Jan & Dean are best remembered for their string of surf and car hits during the 1960’s. Jan Berry may not have had the extended musical vision of Brian Wilson, but in the studio he was able to combine the voices of the duo into a melodic choir. In concert they were unable to re-produce their soaring sounds of the studio, so they mixed comedy into their act.
In 1965 they owed the Liberty label one last album. Filet Of Soul was a mixture of live performances, comedy, and studio sound effects. The label promptly rejected it for release. A year later Jan Berry was involved in a car accident that virtually ended the duo’s career for over a decade. The label released Filet Of Soul three weeks after the accident to cash in on the Jan & Dean legacy. They removed the sound effects and most of the comedy. I was a big fan, but even I knew the album was terrible.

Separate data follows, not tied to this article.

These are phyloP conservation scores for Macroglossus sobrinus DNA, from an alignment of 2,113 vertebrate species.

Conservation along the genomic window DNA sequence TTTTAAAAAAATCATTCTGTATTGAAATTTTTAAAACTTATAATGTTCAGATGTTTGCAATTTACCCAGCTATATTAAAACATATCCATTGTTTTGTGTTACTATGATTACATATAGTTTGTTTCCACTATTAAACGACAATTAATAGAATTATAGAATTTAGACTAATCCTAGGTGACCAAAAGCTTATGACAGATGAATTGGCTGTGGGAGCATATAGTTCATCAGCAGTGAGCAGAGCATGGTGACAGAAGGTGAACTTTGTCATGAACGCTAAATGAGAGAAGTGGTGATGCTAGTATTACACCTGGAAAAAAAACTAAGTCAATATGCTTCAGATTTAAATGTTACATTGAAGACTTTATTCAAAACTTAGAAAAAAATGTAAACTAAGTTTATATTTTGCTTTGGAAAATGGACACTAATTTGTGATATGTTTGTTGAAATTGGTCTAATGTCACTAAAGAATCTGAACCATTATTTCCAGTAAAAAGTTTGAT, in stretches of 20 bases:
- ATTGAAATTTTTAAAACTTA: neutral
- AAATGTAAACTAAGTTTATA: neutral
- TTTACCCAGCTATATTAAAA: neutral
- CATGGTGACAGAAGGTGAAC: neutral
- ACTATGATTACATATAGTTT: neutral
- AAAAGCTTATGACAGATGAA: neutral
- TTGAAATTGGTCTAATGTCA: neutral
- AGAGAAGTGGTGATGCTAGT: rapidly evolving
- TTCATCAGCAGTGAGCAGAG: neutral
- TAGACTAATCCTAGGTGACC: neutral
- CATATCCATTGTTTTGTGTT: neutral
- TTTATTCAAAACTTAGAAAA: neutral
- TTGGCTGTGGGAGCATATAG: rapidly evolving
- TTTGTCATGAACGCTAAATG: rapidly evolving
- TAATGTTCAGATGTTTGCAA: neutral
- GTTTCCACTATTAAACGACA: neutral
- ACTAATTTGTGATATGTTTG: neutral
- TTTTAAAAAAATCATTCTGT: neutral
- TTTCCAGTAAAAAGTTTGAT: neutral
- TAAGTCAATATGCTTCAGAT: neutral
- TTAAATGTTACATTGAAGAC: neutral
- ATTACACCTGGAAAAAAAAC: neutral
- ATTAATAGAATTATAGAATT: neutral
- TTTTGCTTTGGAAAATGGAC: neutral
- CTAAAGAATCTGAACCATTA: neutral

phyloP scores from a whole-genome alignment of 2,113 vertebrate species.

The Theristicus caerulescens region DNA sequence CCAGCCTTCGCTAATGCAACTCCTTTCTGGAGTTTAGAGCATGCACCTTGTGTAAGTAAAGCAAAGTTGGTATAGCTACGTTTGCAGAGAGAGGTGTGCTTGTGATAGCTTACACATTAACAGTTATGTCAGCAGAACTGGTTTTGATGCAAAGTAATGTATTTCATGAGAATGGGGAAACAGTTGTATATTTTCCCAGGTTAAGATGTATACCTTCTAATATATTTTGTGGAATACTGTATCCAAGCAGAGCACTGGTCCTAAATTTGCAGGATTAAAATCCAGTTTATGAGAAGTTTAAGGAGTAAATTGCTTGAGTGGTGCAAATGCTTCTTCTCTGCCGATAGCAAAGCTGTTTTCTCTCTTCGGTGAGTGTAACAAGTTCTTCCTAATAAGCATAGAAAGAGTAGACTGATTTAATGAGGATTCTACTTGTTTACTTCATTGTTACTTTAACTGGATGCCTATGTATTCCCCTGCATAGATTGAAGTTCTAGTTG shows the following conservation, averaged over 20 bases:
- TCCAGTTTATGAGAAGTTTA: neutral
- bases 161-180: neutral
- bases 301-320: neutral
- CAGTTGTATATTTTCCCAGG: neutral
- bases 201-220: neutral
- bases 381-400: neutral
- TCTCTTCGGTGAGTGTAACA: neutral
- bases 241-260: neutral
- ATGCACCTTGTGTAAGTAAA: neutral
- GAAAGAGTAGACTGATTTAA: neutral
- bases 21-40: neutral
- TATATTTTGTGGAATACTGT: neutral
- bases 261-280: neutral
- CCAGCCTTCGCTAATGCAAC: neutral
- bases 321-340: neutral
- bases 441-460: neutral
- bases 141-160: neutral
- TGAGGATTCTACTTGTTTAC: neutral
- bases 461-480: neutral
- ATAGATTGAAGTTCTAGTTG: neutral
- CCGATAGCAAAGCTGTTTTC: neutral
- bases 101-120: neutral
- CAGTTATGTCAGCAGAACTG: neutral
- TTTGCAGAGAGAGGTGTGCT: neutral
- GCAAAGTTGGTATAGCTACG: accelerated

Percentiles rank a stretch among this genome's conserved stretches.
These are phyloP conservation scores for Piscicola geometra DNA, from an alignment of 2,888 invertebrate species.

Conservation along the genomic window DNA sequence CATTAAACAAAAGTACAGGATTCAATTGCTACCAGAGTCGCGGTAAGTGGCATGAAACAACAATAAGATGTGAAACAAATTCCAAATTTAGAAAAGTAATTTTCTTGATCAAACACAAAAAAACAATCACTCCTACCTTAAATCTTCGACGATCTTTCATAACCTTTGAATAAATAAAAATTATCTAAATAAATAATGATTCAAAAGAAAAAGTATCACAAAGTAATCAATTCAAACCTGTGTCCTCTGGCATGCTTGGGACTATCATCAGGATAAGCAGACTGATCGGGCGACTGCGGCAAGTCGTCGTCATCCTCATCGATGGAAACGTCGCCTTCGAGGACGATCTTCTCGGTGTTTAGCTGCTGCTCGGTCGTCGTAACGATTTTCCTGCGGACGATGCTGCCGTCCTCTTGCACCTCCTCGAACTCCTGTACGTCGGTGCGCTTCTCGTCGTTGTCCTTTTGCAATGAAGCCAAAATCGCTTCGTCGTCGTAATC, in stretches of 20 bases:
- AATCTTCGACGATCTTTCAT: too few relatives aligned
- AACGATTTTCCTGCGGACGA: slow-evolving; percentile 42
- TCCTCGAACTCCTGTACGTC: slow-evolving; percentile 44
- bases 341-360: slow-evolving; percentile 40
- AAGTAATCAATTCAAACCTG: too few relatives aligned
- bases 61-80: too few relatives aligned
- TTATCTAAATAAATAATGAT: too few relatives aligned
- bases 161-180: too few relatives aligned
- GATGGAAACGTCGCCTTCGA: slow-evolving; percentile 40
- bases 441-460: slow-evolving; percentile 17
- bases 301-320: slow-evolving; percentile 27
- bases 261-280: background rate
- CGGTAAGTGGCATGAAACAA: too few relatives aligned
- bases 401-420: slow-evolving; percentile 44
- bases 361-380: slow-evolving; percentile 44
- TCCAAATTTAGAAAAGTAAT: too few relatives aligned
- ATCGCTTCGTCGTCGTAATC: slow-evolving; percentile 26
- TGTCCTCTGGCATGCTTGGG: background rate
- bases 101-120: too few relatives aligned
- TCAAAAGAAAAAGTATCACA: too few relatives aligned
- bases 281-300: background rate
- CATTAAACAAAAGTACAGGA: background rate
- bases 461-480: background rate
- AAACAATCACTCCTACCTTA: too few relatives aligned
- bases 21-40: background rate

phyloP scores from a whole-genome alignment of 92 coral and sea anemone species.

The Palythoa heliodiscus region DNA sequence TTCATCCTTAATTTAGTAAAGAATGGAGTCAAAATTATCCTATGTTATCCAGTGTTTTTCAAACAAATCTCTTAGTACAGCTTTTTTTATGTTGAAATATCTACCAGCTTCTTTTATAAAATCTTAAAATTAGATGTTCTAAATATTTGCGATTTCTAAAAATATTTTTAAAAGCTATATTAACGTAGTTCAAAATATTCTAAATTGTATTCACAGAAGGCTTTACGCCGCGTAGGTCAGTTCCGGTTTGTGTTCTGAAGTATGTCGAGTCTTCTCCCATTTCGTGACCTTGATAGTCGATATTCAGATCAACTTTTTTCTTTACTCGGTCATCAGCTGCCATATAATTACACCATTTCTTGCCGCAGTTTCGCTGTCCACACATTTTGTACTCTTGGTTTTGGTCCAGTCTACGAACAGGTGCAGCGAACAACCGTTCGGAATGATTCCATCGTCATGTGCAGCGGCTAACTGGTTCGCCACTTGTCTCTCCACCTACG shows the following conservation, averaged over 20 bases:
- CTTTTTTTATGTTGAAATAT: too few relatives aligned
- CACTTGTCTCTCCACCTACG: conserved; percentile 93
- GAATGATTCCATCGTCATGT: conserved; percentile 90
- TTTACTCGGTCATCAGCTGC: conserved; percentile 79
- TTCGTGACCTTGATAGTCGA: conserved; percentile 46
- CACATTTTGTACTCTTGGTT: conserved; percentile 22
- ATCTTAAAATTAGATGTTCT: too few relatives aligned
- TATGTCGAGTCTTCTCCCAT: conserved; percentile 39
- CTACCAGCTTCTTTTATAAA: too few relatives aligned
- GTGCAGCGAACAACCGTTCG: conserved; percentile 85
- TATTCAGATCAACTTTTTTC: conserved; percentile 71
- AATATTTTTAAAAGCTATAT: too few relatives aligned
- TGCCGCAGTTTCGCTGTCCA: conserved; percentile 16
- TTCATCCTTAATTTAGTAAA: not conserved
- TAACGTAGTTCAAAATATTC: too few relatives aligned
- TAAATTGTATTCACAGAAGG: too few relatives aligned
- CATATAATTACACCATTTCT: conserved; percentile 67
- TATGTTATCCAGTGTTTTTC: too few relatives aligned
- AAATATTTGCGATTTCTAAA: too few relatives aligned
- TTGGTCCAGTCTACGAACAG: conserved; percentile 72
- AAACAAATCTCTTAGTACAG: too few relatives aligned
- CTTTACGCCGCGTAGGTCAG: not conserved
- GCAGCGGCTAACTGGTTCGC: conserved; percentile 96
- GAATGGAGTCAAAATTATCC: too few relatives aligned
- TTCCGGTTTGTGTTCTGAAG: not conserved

Now 52 years later, Filet Of Soul Redux: The Rejected Master Recordings has returned in all its fake crowd noises, studio sounds, and some of the lamest comedy ever to grace an album. And yes, it is still terrible but at least for the hard core fan, it is a slice of the 1960’s that mercifully, in this case, will not be revisited.
The best past of the release are the liner notes by Dean Torrence. He gives a full history as to the why of the music. One other strong feature was the backing band on the true live performances. They are all introduced, so I assume they were actually present. The brass section is excellent but how Rock And Roll Hall Of Fame drummer Hal Blaine got involved in all of this is beyond me.
The listener quickly learns that the duo should not sing The Everly Brothers (“Cathy’s Clown”) or the Beatles (“Michelle” and “Norwegian Wood”) and can’t sing many of the hits of the day (“Lightning Strikes” and “Hang On Sloopy”).
The truncated original release was in many ways not their fault but this one was intentional. It is a release only for the hard care fan. If you want their best and most enjoyable, seek out their greatest hits compilation.